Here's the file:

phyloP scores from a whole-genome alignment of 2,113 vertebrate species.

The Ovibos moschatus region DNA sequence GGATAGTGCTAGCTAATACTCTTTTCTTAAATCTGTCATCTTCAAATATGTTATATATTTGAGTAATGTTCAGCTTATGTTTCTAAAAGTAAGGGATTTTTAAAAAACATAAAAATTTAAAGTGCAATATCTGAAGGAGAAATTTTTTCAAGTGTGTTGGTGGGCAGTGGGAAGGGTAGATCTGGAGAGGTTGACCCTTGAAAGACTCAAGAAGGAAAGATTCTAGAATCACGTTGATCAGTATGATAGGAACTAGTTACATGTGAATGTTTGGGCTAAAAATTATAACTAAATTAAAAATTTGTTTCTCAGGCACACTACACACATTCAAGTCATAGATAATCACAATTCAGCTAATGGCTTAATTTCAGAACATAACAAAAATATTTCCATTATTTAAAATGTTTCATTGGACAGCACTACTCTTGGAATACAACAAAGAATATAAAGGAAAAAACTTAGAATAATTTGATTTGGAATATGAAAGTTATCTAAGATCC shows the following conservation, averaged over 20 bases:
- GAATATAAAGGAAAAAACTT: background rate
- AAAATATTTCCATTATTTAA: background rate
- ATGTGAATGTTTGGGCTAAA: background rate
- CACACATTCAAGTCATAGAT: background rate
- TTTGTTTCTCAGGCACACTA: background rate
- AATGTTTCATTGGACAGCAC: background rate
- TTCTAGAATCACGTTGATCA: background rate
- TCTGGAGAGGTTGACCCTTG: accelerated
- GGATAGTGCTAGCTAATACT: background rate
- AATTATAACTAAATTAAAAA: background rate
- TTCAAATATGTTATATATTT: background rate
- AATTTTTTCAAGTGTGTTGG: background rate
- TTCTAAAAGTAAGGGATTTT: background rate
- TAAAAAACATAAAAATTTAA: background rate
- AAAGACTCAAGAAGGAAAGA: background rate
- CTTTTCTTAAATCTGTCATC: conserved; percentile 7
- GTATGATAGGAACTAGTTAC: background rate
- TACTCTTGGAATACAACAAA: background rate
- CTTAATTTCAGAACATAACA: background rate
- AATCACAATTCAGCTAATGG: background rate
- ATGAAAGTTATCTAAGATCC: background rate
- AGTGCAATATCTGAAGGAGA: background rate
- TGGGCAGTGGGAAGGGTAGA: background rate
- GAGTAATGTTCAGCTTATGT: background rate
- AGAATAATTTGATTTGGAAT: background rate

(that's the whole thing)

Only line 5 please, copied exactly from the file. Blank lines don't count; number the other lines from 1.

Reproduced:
- ATGTGAATGTTTGGGCTAAA: background rate